Alabama Shakespeare Festival Celebrates 35 Years in Montgomery

 

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Alabama Shakespeare Festival (Photo from Alabama Shakespeare Festival/Sky View Media)

This week marks the Alabama Shakespeare Festival’s 35th anniversary in Montgomery. The first performance at the Carolyn Blount Theatre was December 7, 1985.

ASF was founded as a summer theatre festival in Anniston in 1972.  Even after several successful seasons in Anniston, ASF found itself facing ever-rising expenses tied to the performance season, which was limited to four to six weeks.

Well-known Montgomery philanthropist and businessman Wynton ‘Red’ Blount offered to financially support the company and build a $21.5 million state-of-the-art theater complex for year-round use if ASF would move to Montgomery.

On December 7, 1985, Alabama Shakespeare Festival opened its doors in Montgomery with A Midsummer Night’s Dream. In attendance among Blount’s invited guests were theatre legend Olivia de Havilland, actor and devoted theatre archivist Tony Randall and statesman Casper Weinberger.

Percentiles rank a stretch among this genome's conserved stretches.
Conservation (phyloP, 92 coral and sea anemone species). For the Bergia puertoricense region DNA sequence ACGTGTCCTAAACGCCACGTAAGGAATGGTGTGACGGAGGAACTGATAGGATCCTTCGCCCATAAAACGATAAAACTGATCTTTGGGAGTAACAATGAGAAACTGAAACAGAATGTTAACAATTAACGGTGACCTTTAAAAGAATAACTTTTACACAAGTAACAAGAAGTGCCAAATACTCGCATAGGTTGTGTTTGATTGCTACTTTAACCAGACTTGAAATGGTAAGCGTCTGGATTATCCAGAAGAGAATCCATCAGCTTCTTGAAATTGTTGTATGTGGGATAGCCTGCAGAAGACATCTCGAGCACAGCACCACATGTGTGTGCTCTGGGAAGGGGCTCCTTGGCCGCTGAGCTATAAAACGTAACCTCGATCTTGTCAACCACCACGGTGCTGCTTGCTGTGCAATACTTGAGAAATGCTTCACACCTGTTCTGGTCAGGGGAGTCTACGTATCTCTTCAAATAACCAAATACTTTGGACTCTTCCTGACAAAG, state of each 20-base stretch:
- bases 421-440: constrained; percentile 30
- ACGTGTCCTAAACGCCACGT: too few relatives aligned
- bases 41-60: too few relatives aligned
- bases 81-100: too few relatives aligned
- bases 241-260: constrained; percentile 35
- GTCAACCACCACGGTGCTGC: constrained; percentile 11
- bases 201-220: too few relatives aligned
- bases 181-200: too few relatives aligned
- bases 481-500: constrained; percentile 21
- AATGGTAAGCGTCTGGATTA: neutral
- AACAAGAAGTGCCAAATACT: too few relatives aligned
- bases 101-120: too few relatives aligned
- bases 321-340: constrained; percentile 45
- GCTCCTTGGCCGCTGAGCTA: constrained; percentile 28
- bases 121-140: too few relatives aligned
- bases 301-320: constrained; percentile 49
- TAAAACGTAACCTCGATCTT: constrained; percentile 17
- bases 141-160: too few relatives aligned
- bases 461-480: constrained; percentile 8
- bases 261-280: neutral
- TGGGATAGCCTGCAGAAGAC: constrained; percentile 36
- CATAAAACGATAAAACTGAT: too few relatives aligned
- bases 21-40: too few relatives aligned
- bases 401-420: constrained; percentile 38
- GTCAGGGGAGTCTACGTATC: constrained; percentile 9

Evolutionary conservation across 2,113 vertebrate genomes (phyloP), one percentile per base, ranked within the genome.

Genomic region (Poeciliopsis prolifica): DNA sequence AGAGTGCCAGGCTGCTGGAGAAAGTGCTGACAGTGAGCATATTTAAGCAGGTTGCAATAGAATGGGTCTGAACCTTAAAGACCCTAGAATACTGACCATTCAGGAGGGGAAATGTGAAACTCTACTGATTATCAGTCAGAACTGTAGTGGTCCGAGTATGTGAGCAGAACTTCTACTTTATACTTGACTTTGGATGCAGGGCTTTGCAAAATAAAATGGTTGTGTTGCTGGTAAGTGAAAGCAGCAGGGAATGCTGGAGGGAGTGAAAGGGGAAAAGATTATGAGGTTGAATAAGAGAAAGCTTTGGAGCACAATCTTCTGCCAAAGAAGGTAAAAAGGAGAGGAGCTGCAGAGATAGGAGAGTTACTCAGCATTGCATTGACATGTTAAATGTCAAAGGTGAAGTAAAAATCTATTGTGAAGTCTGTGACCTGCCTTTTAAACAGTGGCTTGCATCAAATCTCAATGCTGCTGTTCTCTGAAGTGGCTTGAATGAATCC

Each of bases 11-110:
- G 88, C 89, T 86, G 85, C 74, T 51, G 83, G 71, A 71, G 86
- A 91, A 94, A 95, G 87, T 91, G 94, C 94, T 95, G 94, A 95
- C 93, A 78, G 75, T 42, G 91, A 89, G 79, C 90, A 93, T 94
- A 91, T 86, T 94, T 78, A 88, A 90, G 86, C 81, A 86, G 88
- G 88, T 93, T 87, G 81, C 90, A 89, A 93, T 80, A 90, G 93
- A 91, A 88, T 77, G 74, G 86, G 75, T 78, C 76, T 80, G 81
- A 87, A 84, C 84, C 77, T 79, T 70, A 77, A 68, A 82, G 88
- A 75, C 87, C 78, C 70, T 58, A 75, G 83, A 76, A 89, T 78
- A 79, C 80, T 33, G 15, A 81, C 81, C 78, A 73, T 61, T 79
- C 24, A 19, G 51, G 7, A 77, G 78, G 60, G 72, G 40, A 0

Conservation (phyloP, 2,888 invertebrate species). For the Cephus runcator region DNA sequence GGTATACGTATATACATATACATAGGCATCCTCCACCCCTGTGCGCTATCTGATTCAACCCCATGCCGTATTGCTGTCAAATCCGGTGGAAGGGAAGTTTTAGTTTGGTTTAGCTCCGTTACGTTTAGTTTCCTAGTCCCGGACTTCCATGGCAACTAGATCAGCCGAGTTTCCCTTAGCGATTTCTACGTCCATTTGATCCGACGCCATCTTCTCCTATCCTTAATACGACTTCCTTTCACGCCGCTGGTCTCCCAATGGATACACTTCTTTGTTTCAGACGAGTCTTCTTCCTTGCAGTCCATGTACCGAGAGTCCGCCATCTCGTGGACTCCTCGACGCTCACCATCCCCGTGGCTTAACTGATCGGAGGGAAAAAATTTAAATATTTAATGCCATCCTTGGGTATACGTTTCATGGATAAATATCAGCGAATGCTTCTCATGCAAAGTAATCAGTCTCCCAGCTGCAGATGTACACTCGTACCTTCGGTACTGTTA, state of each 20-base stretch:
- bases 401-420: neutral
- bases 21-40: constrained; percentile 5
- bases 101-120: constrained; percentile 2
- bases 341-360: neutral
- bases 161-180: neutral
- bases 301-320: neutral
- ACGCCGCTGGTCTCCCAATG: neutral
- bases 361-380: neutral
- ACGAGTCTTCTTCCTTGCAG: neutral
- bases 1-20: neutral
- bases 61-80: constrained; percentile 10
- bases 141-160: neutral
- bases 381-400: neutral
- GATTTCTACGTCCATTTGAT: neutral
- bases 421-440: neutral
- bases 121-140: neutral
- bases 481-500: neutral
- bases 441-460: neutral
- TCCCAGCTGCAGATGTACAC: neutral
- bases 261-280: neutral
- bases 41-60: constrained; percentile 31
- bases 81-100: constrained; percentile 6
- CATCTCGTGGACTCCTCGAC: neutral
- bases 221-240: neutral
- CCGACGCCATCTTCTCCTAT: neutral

Last month, Alabama Shakespeare Festival was awarded $5 million in grants for renovations and repairs. The money is a portion of the over $298 million Gov. Kay Ivey awarded to 20 Public School and College Authority (PSCA) projects across the state and is the largest gift to ASF since Blount’s initial investment in ASF.

“This money is for capital improvements, and since this building was built in 1985, as you can imagine, there are lots of things that need to be updated,” said ASF Executive Director Todd Schmidt. “We’re very grateful for this support. We look at ourselves as a great teaching institution as well as a great performing arts institution.”

“Since our founding in Anniston in 1972, Alabama Shakespeare Festival has produced 491 plays and musicals, developed over 100 new scripts through the Southern Writers Festival, and completed the entire Shakespearean canon. The relocation to Montgomery in 1985 propelled the theater to national status and gave it the capacity to produce at a level unseen in the South,” said ASF Artistic Director Rick Dildine.

Throughout its history, ASF has created community among the many artists who’ve worked at the company, and it has garnered support and championship from leaders and influencers in the region and the state. Many of them have shared their reflections about their time with ASF and what it’s meant to them and their communities, which ASF is sharing at ASF.net/35.

— Information from Alabama Shakespeare Festival

Categories: Montgomery Metro, News